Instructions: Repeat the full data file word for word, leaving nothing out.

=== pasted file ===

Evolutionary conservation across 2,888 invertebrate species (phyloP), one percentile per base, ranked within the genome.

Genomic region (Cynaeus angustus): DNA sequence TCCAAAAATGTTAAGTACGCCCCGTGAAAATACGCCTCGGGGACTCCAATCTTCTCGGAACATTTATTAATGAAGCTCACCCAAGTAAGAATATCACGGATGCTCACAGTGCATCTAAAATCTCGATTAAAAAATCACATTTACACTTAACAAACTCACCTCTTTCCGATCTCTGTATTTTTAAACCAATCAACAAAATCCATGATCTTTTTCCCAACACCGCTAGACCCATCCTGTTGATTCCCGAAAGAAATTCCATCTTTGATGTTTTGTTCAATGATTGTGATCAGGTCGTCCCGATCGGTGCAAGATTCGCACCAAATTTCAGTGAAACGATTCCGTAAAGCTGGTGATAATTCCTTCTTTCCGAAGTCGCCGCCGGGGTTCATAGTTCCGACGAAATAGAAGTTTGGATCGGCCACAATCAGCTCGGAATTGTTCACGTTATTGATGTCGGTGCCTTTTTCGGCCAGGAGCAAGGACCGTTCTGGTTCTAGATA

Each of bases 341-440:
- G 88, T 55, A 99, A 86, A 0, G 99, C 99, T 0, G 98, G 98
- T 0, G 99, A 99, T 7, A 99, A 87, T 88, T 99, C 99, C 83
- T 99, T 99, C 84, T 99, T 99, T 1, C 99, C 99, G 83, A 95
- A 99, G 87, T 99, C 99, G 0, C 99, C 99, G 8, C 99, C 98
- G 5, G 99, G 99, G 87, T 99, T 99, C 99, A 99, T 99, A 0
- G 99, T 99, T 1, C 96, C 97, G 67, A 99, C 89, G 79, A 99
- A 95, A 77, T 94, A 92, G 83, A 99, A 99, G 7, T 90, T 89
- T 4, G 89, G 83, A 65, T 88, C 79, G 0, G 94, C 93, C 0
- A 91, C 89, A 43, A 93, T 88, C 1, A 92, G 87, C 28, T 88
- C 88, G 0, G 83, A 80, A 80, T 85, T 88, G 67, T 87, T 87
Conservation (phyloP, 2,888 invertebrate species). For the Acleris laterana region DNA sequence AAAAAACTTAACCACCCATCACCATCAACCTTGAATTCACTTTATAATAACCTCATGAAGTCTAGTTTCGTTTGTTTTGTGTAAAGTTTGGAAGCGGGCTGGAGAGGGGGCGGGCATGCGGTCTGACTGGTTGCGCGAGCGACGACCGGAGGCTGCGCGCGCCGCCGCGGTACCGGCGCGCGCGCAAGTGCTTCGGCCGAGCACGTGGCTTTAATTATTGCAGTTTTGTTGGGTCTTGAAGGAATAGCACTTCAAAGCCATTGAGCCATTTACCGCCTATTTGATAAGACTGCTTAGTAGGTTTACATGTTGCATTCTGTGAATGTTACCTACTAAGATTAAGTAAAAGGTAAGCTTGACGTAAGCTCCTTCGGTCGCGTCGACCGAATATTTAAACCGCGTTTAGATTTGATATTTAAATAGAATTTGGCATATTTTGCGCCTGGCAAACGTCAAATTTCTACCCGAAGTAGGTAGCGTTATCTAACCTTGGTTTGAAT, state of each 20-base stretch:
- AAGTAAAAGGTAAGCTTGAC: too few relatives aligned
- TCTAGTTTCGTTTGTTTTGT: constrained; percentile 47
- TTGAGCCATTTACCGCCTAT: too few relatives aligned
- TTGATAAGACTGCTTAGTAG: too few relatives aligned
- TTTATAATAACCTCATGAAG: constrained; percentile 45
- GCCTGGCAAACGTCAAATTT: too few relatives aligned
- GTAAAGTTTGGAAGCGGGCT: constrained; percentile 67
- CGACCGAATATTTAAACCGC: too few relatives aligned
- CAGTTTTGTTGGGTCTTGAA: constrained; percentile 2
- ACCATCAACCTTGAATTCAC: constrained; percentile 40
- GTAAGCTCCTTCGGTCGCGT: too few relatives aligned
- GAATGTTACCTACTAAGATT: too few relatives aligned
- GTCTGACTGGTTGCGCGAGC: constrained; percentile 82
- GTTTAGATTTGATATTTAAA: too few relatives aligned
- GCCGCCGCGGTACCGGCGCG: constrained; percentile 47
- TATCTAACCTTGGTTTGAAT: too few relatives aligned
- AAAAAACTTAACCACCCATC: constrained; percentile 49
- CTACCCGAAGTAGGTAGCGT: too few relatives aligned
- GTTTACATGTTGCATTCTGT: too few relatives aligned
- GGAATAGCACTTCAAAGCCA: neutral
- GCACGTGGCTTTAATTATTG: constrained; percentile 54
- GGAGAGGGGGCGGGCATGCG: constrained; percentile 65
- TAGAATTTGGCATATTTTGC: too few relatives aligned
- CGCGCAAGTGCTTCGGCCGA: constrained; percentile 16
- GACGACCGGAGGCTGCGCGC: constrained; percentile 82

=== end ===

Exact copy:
Evolutionary conservation across 2,888 invertebrate species (phyloP), one percentile per base, ranked within the genome.

Genomic region (Cynaeus angustus): DNA sequence TCCAAAAATGTTAAGTACGCCCCGTGAAAATACGCCTCGGGGACTCCAATCTTCTCGGAACATTTATTAATGAAGCTCACCCAAGTAAGAATATCACGGATGCTCACAGTGCATCTAAAATCTCGATTAAAAAATCACATTTACACTTAACAAACTCACCTCTTTCCGATCTCTGTATTTTTAAACCAATCAACAAAATCCATGATCTTTTTCCCAACACCGCTAGACCCATCCTGTTGATTCCCGAAAGAAATTCCATCTTTGATGTTTTGTTCAATGATTGTGATCAGGTCGTCCCGATCGGTGCAAGATTCGCACCAAATTTCAGTGAAACGATTCCGTAAAGCTGGTGATAATTCCTTCTTTCCGAAGTCGCCGCCGGGGTTCATAGTTCCGACGAAATAGAAGTTTGGATCGGCCACAATCAGCTCGGAATTGTTCACGTTATTGATGTCGGTGCCTTTTTCGGCCAGGAGCAAGGACCGTTCTGGTTCTAGATA

Each of bases 341-440:
- G 88, T 55, A 99, A 86, A 0, G 99, C 99, T 0, G 98, G 98
- T 0, G 99, A 99, T 7, A 99, A 87, T 88, T 99, C 99, C 83
- T 99, T 99, C 84, T 99, T 99, T 1, C 99, C 99, G 83, A 95
- A 99, G 87, T 99, C 99, G 0, C 99, C 99, G 8, C 99, C 98
- G 5, G 99, G 99, G 87, T 99, T 99, C 99, A 99, T 99, A 0
- G 99, T 99, T 1, C 96, C 97, G 67, A 99, C 89, G 79, A 99
- A 95, A 77, T 94, A 92, G 83, A 99, A 99, G 7, T 90, T 89
- T 4, G 89, G 83, A 65, T 88, C 79, G 0, G 94, C 93, C 0
- A 91, C 89, A 43, A 93, T 88, C 1, A 92, G 87, C 28, T 88
- C 88, G 0, G 83, A 80, A 80, T 85, T 88, G 67, T 87, T 87
Conservation (phyloP, 2,888 invertebrate species). For the Acleris laterana region DNA sequence AAAAAACTTAACCACCCATCACCATCAACCTTGAATTCACTTTATAATAACCTCATGAAGTCTAGTTTCGTTTGTTTTGTGTAAAGTTTGGAAGCGGGCTGGAGAGGGGGCGGGCATGCGGTCTGACTGGTTGCGCGAGCGACGACCGGAGGCTGCGCGCGCCGCCGCGGTACCGGCGCGCGCGCAAGTGCTTCGGCCGAGCACGTGGCTTTAATTATTGCAGTTTTGTTGGGTCTTGAAGGAATAGCACTTCAAAGCCATTGAGCCATTTACCGCCTATTTGATAAGACTGCTTAGTAGGTTTACATGTTGCATTCTGTGAATGTTACCTACTAAGATTAAGTAAAAGGTAAGCTTGACGTAAGCTCCTTCGGTCGCGTCGACCGAATATTTAAACCGCGTTTAGATTTGATATTTAAATAGAATTTGGCATATTTTGCGCCTGGCAAACGTCAAATTTCTACCCGAAGTAGGTAGCGTTATCTAACCTTGGTTTGAAT, state of each 20-base stretch:
- AAGTAAAAGGTAAGCTTGAC: too few relatives aligned
- TCTAGTTTCGTTTGTTTTGT: constrained; percentile 47
- TTGAGCCATTTACCGCCTAT: too few relatives aligned
- TTGATAAGACTGCTTAGTAG: too few relatives aligned
- TTTATAATAACCTCATGAAG: constrained; percentile 45
- GCCTGGCAAACGTCAAATTT: too few relatives aligned
- GTAAAGTTTGGAAGCGGGCT: constrained; percentile 67
- CGACCGAATATTTAAACCGC: too few relatives aligned
- CAGTTTTGTTGGGTCTTGAA: constrained; percentile 2
- ACCATCAACCTTGAATTCAC: constrained; percentile 40
- GTAAGCTCCTTCGGTCGCGT: too few relatives aligned
- GAATGTTACCTACTAAGATT: too few relatives aligned
- GTCTGACTGGTTGCGCGAGC: constrained; percentile 82
- GTTTAGATTTGATATTTAAA: too few relatives aligned
- GCCGCCGCGGTACCGGCGCG: constrained; percentile 47
- TATCTAACCTTGGTTTGAAT: too few relatives aligned
- AAAAAACTTAACCACCCATC: constrained; percentile 49
- CTACCCGAAGTAGGTAGCGT: too few relatives aligned
- GTTTACATGTTGCATTCTGT: too few relatives aligned
- GGAATAGCACTTCAAAGCCA: neutral
- GCACGTGGCTTTAATTATTG: constrained; percentile 54
- GGAGAGGGGGCGGGCATGCG: constrained; percentile 65
- TAGAATTTGGCATATTTTGC: too few relatives aligned
- CGCGCAAGTGCTTCGGCCGA: constrained; percentile 16
- GACGACCGGAGGCTGCGCGC: constrained; percentile 82